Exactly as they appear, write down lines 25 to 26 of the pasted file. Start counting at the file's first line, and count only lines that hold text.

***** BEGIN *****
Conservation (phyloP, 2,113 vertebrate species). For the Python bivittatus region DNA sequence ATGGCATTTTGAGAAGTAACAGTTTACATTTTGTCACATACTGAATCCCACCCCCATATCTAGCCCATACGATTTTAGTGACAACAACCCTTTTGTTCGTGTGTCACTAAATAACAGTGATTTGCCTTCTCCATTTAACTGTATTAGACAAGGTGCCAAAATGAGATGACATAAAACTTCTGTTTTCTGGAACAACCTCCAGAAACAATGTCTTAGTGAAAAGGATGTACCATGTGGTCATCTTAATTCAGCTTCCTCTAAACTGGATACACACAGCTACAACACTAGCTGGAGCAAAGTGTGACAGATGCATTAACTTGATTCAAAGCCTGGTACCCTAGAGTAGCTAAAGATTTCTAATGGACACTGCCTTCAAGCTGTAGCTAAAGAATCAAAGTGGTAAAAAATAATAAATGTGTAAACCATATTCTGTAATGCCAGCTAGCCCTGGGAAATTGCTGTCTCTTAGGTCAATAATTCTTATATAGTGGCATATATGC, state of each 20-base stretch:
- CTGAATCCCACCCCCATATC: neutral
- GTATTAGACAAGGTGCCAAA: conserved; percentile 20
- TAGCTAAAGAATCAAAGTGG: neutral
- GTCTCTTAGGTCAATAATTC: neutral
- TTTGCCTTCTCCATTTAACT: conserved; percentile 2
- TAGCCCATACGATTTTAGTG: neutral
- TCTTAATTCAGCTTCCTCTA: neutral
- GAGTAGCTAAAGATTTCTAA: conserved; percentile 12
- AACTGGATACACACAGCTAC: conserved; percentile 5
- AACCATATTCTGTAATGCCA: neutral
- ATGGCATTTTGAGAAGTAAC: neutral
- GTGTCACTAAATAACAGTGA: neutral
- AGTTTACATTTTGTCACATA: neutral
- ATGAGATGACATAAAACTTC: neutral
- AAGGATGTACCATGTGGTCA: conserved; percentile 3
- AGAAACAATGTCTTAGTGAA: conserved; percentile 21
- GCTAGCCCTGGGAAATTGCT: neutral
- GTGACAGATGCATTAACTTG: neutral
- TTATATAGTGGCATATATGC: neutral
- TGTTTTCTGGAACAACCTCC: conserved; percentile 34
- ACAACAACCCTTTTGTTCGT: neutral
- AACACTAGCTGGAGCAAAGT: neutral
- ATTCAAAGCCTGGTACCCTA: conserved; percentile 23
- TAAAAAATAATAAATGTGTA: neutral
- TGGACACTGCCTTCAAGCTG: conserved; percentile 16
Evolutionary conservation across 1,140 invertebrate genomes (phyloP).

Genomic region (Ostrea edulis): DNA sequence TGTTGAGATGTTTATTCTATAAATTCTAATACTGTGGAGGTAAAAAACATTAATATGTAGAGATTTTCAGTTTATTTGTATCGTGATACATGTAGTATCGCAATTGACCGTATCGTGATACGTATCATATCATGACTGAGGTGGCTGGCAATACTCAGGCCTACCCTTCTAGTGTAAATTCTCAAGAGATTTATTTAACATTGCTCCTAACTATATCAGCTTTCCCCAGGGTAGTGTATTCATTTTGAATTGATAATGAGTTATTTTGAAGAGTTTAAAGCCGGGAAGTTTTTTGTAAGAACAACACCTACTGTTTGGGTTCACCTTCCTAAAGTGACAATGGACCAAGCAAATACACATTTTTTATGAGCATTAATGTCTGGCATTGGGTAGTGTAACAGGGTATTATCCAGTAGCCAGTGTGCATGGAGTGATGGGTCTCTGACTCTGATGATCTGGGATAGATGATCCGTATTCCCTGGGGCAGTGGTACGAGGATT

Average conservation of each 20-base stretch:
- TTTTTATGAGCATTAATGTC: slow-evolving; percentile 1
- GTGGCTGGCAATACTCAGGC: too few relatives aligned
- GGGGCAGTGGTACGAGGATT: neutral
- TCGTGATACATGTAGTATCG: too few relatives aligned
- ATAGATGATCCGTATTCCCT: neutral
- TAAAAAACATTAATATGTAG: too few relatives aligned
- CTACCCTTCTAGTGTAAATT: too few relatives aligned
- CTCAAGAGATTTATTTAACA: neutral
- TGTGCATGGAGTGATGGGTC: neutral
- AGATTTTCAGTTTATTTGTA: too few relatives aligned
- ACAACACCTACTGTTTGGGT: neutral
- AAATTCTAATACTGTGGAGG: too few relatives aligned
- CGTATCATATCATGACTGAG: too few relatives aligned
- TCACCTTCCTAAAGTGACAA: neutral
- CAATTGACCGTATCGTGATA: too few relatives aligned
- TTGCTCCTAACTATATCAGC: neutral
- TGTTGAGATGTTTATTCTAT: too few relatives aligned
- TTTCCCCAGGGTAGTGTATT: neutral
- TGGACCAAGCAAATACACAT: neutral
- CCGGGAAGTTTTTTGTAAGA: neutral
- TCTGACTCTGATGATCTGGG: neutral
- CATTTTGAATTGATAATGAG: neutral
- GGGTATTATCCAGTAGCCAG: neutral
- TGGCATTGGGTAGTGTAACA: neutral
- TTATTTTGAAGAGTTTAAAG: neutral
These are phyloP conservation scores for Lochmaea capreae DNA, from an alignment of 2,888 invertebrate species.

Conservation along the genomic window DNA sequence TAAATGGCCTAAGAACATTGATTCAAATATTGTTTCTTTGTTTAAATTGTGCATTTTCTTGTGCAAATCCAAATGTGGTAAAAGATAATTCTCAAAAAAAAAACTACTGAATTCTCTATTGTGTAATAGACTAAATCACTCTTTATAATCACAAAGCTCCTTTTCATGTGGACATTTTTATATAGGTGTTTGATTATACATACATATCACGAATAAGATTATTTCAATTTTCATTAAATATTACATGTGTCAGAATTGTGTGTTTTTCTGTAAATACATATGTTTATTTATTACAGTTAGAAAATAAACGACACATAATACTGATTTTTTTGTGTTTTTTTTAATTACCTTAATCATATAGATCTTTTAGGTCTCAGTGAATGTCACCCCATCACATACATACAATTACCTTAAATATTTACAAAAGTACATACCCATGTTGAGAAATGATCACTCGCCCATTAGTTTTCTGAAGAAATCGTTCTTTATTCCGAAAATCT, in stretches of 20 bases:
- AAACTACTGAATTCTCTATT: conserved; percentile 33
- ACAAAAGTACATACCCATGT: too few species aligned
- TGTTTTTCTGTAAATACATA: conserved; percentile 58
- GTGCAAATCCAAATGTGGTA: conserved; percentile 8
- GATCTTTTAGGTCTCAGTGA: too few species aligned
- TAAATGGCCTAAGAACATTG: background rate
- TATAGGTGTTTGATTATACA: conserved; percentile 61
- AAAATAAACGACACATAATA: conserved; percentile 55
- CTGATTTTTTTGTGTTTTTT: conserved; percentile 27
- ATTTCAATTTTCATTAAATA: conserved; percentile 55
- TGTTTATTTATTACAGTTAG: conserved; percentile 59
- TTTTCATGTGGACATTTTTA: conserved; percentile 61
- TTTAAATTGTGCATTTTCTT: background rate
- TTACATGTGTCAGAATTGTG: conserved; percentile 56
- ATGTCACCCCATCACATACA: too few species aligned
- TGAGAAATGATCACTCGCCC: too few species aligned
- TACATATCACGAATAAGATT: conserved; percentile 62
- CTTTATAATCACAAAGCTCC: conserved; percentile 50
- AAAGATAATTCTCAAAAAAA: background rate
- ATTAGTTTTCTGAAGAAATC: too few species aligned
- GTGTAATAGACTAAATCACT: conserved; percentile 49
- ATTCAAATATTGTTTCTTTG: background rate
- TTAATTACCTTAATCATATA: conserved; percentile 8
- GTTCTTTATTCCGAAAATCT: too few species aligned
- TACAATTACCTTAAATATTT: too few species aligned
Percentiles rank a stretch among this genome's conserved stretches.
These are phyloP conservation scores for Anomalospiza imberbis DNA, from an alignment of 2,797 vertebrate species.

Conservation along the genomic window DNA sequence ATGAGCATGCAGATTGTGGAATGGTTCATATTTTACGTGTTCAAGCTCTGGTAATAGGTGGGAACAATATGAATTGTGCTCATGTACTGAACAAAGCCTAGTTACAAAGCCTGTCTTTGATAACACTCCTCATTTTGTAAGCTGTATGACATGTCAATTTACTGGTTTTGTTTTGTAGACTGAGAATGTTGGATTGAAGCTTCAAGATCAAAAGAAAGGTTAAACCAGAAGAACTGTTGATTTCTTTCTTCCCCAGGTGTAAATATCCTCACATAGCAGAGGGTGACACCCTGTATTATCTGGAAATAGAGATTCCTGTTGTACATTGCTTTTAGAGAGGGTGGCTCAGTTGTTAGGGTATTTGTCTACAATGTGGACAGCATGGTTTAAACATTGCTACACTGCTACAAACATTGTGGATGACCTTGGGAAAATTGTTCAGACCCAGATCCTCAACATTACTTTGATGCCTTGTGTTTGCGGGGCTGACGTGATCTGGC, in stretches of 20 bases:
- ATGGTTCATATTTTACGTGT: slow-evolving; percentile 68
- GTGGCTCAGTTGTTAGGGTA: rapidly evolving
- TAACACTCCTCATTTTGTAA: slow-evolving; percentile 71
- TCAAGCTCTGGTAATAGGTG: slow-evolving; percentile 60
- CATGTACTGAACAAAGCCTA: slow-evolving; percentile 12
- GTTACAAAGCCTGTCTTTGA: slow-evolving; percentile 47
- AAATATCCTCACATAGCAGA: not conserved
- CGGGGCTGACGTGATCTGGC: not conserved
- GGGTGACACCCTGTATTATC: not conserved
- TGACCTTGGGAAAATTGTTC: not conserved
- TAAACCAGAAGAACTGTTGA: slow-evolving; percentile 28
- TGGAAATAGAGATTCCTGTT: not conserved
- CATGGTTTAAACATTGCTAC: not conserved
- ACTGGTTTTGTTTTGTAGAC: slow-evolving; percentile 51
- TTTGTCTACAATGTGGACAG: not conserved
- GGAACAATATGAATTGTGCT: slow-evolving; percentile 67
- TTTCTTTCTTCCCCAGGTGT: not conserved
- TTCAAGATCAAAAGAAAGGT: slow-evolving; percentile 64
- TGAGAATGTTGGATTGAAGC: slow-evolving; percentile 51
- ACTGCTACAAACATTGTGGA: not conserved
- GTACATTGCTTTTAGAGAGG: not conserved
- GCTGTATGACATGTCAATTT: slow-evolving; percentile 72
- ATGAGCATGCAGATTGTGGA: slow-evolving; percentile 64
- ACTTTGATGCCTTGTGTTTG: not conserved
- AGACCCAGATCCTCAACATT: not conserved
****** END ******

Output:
- TAAAAAATAATAAATGTGTA: neutral
- TGGACACTGCCTTCAAGCTG: conserved; percentile 16